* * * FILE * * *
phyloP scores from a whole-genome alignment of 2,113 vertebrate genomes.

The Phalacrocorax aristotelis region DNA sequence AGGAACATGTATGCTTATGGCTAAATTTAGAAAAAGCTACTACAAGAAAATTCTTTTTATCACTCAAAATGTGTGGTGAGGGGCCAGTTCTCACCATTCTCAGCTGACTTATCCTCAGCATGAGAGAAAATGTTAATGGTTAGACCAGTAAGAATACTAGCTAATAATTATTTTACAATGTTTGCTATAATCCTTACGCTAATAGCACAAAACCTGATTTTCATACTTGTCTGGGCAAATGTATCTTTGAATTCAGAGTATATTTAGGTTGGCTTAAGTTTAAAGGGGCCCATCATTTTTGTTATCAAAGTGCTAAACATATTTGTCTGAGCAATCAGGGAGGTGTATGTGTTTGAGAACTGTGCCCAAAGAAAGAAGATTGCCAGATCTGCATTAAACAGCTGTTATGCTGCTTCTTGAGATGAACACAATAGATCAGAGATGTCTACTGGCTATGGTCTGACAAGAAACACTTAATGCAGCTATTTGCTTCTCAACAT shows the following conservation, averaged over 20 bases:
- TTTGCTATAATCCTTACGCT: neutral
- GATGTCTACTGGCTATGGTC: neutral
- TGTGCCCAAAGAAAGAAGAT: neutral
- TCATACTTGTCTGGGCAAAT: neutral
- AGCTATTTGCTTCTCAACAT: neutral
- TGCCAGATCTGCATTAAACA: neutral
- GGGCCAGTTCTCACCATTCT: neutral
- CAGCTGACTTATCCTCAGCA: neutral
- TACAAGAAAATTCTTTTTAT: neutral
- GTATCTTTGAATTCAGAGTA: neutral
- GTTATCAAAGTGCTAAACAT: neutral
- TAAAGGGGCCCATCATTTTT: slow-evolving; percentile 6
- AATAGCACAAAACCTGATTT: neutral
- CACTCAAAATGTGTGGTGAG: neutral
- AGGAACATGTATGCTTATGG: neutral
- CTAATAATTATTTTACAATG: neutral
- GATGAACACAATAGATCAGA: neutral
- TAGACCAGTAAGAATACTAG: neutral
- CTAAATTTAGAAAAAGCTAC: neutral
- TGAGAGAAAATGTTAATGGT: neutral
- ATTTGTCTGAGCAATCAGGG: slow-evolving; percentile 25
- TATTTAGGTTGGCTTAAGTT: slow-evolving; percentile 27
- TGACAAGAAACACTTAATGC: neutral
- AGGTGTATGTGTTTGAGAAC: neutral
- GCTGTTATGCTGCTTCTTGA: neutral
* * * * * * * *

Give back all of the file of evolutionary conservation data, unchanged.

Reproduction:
phyloP scores from a whole-genome alignment of 2,113 vertebrate genomes.

The Phalacrocorax aristotelis region DNA sequence AGGAACATGTATGCTTATGGCTAAATTTAGAAAAAGCTACTACAAGAAAATTCTTTTTATCACTCAAAATGTGTGGTGAGGGGCCAGTTCTCACCATTCTCAGCTGACTTATCCTCAGCATGAGAGAAAATGTTAATGGTTAGACCAGTAAGAATACTAGCTAATAATTATTTTACAATGTTTGCTATAATCCTTACGCTAATAGCACAAAACCTGATTTTCATACTTGTCTGGGCAAATGTATCTTTGAATTCAGAGTATATTTAGGTTGGCTTAAGTTTAAAGGGGCCCATCATTTTTGTTATCAAAGTGCTAAACATATTTGTCTGAGCAATCAGGGAGGTGTATGTGTTTGAGAACTGTGCCCAAAGAAAGAAGATTGCCAGATCTGCATTAAACAGCTGTTATGCTGCTTCTTGAGATGAACACAATAGATCAGAGATGTCTACTGGCTATGGTCTGACAAGAAACACTTAATGCAGCTATTTGCTTCTCAACAT shows the following conservation, averaged over 20 bases:
- TTTGCTATAATCCTTACGCT: neutral
- GATGTCTACTGGCTATGGTC: neutral
- TGTGCCCAAAGAAAGAAGAT: neutral
- TCATACTTGTCTGGGCAAAT: neutral
- AGCTATTTGCTTCTCAACAT: neutral
- TGCCAGATCTGCATTAAACA: neutral
- GGGCCAGTTCTCACCATTCT: neutral
- CAGCTGACTTATCCTCAGCA: neutral
- TACAAGAAAATTCTTTTTAT: neutral
- GTATCTTTGAATTCAGAGTA: neutral
- GTTATCAAAGTGCTAAACAT: neutral
- TAAAGGGGCCCATCATTTTT: slow-evolving; percentile 6
- AATAGCACAAAACCTGATTT: neutral
- CACTCAAAATGTGTGGTGAG: neutral
- AGGAACATGTATGCTTATGG: neutral
- CTAATAATTATTTTACAATG: neutral
- GATGAACACAATAGATCAGA: neutral
- TAGACCAGTAAGAATACTAG: neutral
- CTAAATTTAGAAAAAGCTAC: neutral
- TGAGAGAAAATGTTAATGGT: neutral
- ATTTGTCTGAGCAATCAGGG: slow-evolving; percentile 25
- TATTTAGGTTGGCTTAAGTT: slow-evolving; percentile 27
- TGACAAGAAACACTTAATGC: neutral
- AGGTGTATGTGTTTGAGAAC: neutral
- GCTGTTATGCTGCTTCTTGA: neutral